I want to calculate the relative fraction of schools classified as E(lementary), M(iddle), and H(igh) from a complex survey. I do this using the
survey package in R:
library('survey') data(api) a = svydesign(id=~dnum, weights=~pw, data=apiclus1) r1 = svymean(~stype,a) r2 = svytotal(~stype, a)
My naive expectation was that the results of
r2 are just transformations of each other. And to some extent, this is true:
#Are the relative fractions implied by svytotal equal to the results of svymean all(r2/sum(r2) == r1) #TRUE #can you recover svytotal results from svymean and N all.equal(as.numeric(r1) * sum(1/a$prob) , as.numeric(r2)) #TRUE
However, the standard errors (extracted via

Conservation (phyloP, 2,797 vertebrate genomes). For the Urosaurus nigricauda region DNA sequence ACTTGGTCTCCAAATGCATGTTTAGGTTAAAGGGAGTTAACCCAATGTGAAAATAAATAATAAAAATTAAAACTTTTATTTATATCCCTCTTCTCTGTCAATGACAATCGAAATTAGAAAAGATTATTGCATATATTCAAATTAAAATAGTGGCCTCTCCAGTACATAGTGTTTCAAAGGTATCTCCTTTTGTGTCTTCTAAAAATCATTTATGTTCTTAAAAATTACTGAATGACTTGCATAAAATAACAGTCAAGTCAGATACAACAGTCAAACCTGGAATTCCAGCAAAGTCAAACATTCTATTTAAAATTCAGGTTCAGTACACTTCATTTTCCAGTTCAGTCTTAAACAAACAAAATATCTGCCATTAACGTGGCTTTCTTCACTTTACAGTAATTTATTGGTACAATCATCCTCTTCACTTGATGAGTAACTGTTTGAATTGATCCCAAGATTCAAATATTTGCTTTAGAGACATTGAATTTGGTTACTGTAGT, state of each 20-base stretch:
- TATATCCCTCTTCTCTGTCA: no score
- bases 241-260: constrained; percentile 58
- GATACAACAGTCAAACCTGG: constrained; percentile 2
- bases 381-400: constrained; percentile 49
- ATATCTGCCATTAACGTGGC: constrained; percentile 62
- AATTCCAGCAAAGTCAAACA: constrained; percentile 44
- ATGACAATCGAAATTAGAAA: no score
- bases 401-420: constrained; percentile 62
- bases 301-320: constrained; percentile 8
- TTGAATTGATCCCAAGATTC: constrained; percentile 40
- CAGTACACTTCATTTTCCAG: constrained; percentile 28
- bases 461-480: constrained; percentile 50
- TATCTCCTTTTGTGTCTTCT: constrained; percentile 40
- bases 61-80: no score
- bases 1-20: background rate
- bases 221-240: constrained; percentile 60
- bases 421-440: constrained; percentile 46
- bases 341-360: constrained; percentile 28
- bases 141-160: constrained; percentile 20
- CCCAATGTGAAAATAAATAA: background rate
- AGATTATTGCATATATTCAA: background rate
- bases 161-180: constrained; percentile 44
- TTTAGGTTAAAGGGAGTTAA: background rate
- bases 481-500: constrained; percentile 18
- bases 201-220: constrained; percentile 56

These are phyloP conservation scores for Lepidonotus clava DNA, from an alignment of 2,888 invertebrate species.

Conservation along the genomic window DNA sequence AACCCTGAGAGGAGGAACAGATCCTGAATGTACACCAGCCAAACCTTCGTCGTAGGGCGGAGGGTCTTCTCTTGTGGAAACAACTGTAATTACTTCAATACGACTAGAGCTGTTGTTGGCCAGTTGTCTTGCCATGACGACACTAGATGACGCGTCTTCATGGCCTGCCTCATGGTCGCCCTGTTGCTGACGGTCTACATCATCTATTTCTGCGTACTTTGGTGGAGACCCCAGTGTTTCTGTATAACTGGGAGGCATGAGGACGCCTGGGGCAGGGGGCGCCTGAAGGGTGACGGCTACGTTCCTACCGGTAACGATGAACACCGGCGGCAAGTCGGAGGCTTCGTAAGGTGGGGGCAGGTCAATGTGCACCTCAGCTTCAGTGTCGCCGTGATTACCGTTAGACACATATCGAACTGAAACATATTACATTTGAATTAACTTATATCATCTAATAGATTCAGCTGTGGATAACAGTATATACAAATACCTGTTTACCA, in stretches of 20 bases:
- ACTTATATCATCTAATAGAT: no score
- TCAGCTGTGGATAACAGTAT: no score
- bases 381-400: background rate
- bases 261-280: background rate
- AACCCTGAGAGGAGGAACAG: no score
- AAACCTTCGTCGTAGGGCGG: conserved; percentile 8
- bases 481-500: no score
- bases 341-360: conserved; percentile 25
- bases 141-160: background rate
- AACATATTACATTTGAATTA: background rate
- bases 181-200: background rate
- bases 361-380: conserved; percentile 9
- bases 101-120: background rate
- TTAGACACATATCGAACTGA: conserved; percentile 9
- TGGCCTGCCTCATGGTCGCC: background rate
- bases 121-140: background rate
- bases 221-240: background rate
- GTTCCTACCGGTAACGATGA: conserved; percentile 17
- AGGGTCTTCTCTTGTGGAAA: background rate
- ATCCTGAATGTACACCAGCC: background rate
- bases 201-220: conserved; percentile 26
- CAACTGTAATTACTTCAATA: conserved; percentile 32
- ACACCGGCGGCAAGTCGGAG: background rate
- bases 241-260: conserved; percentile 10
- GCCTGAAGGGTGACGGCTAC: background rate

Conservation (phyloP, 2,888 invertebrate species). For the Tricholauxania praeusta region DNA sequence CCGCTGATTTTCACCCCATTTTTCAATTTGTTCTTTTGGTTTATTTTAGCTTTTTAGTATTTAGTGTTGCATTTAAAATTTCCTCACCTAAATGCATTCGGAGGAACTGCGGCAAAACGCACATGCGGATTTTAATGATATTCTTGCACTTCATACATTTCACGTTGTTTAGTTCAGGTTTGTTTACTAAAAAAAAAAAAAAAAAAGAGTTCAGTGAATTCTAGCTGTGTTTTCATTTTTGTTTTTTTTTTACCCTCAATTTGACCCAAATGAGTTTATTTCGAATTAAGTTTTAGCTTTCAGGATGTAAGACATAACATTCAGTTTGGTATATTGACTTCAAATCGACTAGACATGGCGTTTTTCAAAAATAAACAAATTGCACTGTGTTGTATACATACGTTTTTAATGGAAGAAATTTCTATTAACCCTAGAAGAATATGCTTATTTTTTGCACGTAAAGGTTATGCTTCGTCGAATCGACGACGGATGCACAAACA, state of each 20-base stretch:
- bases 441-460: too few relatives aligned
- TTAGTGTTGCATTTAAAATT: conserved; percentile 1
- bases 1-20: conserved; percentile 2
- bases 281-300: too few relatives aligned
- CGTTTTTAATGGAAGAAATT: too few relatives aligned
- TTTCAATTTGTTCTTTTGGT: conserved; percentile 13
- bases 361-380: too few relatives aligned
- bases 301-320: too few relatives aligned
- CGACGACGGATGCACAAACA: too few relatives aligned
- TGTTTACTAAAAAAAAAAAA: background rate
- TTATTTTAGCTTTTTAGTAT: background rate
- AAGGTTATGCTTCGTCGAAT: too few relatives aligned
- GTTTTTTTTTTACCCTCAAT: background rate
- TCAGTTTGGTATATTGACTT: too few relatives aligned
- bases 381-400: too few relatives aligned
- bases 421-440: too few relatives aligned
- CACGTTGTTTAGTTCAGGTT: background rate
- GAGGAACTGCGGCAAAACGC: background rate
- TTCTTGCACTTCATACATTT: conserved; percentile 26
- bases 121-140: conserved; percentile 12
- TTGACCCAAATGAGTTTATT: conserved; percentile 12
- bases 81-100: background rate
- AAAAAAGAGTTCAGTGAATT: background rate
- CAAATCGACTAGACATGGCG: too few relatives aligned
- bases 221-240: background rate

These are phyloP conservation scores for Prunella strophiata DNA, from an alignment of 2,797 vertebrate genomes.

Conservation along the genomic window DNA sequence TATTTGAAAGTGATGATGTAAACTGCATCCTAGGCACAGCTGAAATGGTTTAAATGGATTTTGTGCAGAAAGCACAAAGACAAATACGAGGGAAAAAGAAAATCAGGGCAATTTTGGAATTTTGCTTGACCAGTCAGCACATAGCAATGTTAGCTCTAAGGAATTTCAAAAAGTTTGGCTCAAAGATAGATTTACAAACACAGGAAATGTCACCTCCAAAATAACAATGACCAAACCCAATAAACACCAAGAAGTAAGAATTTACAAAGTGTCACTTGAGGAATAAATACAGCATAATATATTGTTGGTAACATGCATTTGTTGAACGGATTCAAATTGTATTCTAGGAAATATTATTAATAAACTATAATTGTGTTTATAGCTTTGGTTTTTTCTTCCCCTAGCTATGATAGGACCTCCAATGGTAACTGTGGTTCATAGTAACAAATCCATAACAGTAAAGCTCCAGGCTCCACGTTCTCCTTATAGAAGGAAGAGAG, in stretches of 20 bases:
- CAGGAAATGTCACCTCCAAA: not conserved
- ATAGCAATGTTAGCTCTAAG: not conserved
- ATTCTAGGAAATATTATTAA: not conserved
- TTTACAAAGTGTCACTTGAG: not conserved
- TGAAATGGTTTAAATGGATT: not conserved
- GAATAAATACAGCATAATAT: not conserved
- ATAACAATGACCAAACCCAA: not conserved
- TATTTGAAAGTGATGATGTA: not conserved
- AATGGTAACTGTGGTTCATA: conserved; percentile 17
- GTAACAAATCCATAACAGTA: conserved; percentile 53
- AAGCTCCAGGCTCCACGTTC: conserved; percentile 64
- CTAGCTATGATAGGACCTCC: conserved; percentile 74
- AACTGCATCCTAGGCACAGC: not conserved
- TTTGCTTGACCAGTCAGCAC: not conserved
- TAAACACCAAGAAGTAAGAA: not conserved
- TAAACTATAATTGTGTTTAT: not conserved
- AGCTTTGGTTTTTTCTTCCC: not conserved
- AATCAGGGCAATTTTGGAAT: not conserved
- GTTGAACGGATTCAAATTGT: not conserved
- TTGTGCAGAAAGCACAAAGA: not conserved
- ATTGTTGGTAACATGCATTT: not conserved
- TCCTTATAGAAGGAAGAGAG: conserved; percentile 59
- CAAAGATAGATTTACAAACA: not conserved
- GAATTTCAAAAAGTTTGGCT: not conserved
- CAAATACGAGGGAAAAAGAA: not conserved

SE(r2)) do not seem to have the same transformation. My in-depth knowledge of survey statistics (and statistics more generally) is more conceptual rather than mathematical, so I'm having trouble reasoning out why the following condition is not (even close to) true:
all(SE(r1)*sum(1/a$prob) == SE(r2))
I've skimmed through Lumley's "Complex Surveys" and Lohr's "Sampling: Design and Analysis" and haven't been able to find the section that provides insight (or I didn't understand it) into why this might be the case. Most of what I have gathered is that (at least in simple cases) they are transformations of each other as a function of N (e.g. sum of the inverse selection probabilities (N-hat?)).
So in short: Is there a way to translate between an estimate of the mean (and standard error) and an estimate of the total (and standard error) or are they fundamentally different calculations?